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What constitutes domestic violence in Nebraska?

On Behalf of | Jun 12, 2020 | Domestic Violence |

All couples argue, but if the argument turns physical, it is possible that someone will get charged with domestic assault. Domestic assault in Nebraska can be classified as a misdemeanor or felony, depending on the severity of the victim’s injuries, the offender’s past convictions, and the offender’s intent to cause harm.

Generally, in order to constitute as a crime of domestic assault in Nebraska, the offender must be the victim’s current or former intimate partner. This means that the offender can be a spouse, ex-spouse, past or current dating partner, or a person with whom the offender has kids.

Proving domestic assault in Nebraska requires prosecutors to establish the offender’s intent. In many cases, prosecutors will attempt to show that the offender intentionally or knowingly physically injured an intimate partner. However, threatening to physically harm the victim immediately may be enough to warrant a domestic assault conviction, even without actual physical injury. Also, even if the offender did not intentionally try to harm the victim, they could still be convicted if their behaviors are proven to be reckless in that they were acting without considering the risk of harm.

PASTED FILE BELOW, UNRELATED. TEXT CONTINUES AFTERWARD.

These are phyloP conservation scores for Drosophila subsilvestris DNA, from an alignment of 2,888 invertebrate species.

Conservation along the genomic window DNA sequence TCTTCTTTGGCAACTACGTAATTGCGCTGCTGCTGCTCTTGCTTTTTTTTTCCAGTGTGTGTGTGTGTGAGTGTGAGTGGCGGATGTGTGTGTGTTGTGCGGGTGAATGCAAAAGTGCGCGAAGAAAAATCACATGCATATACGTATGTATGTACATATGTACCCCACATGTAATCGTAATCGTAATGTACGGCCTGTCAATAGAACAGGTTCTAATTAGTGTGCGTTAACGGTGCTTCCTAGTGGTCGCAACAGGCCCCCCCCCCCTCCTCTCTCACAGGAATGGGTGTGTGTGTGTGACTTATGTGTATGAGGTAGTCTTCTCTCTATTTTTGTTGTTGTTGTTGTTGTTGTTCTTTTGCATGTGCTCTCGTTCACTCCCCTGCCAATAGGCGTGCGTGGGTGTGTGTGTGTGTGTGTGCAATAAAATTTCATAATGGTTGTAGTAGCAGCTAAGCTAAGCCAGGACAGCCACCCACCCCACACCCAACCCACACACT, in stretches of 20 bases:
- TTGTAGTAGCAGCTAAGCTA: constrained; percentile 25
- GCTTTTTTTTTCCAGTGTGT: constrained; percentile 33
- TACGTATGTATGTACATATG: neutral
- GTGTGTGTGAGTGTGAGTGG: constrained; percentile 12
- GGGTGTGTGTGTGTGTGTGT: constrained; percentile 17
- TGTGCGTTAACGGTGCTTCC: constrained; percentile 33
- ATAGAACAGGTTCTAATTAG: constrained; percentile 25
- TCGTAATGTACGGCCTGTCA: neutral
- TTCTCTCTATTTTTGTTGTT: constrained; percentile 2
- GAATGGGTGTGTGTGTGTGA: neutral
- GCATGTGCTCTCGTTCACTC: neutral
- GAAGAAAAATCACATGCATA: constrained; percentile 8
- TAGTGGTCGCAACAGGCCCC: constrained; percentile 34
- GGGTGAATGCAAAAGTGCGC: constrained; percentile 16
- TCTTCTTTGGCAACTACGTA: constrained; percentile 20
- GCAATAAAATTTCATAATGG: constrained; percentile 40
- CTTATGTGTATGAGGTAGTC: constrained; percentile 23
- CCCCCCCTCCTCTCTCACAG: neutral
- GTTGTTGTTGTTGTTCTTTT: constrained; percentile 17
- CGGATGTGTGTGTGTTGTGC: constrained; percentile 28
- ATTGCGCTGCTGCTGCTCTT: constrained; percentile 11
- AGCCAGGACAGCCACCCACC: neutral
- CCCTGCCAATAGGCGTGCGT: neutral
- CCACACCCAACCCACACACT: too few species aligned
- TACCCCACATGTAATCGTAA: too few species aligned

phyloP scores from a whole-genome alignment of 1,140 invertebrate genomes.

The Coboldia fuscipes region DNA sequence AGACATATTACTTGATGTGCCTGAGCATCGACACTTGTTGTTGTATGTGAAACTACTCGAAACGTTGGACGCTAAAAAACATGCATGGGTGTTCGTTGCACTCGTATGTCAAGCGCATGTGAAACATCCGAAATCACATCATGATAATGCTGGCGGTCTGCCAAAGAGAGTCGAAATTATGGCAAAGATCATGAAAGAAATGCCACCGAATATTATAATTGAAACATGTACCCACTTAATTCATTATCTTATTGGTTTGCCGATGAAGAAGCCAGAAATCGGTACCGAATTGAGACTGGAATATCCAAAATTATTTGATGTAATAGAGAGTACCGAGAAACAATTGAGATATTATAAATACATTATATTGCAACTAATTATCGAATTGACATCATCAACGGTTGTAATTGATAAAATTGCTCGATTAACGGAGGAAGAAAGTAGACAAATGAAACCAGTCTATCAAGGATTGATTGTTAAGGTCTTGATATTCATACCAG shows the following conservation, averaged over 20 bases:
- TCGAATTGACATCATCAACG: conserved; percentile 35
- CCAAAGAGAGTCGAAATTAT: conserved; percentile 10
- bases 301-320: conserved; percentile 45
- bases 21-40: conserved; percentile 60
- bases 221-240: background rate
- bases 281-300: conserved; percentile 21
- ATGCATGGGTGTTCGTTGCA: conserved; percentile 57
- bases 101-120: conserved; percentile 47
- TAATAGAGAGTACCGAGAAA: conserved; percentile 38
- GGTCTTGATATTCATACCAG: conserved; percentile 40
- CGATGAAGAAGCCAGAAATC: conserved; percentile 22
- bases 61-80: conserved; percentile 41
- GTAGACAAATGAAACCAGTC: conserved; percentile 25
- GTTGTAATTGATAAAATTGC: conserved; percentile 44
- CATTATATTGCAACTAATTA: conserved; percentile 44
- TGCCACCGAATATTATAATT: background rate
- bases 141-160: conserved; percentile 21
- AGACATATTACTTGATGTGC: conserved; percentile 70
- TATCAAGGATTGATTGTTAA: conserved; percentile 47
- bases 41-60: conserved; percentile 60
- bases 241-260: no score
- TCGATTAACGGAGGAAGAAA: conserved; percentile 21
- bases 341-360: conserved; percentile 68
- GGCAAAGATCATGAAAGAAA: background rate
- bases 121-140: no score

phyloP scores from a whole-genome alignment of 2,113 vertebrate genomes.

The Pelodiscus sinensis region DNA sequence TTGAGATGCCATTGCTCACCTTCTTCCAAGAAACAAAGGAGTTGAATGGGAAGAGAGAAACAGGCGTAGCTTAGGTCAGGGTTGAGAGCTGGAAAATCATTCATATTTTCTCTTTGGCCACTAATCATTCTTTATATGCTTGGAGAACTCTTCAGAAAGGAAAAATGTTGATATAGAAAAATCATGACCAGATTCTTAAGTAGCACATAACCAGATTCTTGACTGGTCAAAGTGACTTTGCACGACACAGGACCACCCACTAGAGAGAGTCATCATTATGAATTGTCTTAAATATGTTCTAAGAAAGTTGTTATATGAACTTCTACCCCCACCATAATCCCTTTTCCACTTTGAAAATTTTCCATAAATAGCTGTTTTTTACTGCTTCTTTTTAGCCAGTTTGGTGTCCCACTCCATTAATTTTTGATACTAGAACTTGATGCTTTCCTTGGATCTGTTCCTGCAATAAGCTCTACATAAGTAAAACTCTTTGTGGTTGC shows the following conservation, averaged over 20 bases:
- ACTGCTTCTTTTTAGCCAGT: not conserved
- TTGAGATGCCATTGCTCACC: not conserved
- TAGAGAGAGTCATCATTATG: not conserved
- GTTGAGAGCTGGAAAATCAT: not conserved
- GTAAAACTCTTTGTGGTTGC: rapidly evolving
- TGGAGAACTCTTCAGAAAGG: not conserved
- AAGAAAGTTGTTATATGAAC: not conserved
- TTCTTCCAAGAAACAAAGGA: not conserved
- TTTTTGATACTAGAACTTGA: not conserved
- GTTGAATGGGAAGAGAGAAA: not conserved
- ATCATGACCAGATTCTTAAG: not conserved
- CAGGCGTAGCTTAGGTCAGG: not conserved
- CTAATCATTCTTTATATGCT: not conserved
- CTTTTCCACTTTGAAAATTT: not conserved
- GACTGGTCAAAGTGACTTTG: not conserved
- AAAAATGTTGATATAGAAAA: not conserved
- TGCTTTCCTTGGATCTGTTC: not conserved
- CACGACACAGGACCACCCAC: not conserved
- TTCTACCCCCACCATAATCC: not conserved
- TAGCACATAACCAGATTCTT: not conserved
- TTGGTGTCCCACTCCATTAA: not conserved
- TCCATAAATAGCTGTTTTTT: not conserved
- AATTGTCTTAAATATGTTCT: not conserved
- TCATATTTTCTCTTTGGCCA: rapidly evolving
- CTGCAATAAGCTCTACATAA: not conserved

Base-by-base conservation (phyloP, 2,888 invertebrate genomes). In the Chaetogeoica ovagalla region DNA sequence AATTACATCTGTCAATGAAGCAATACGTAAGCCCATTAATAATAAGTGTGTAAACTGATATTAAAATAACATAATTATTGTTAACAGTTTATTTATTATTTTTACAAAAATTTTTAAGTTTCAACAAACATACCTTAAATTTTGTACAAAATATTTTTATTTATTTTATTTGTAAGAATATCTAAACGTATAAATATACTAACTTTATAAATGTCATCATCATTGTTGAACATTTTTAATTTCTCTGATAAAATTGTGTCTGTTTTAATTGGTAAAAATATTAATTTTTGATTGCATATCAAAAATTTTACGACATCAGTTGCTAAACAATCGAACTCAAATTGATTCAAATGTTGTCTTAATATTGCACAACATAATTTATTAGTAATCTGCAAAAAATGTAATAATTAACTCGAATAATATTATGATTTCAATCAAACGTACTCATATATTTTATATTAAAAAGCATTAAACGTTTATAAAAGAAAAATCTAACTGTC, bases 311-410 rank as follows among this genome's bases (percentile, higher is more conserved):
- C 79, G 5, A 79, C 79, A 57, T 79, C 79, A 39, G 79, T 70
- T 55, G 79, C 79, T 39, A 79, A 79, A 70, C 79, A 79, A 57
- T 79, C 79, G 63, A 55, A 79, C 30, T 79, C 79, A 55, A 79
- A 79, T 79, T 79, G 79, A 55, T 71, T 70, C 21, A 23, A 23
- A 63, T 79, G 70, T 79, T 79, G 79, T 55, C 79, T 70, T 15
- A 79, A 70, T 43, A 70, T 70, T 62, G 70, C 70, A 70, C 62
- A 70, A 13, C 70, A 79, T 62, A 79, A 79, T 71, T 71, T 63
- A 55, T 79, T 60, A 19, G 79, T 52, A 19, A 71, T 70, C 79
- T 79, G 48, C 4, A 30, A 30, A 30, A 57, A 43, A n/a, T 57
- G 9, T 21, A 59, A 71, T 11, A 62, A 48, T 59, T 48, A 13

An incident of domestic assault can be classified as first, second, or third degree. First-degree domestic assault, the most serious charge, is a Class III felony for first time offenders (and Class II felony for repeat offenders) and requires that the offender intentionally caused serious harm to their intimate partner. Second degree domestic assault is a Class IIIA felony for first time offenders (and Class III felony for repeat offenders) and requires the offender to have used a dangerous instrument to intentionally cause physical harm. Lastly, domestic assault in the third degree requires intentional infliction of physical harm or a threat of immediate harm, and could be classified as a Class I misdemeanor for first time offenders (or Class IV felony for repeat offenders).

A domestic violence conviction can result in thousands of dollars in fines and years in prison. If you have been charged with domestic assault, an attorney specializing in criminal defense can review your case and help come up with a strategy to defend you against these charges.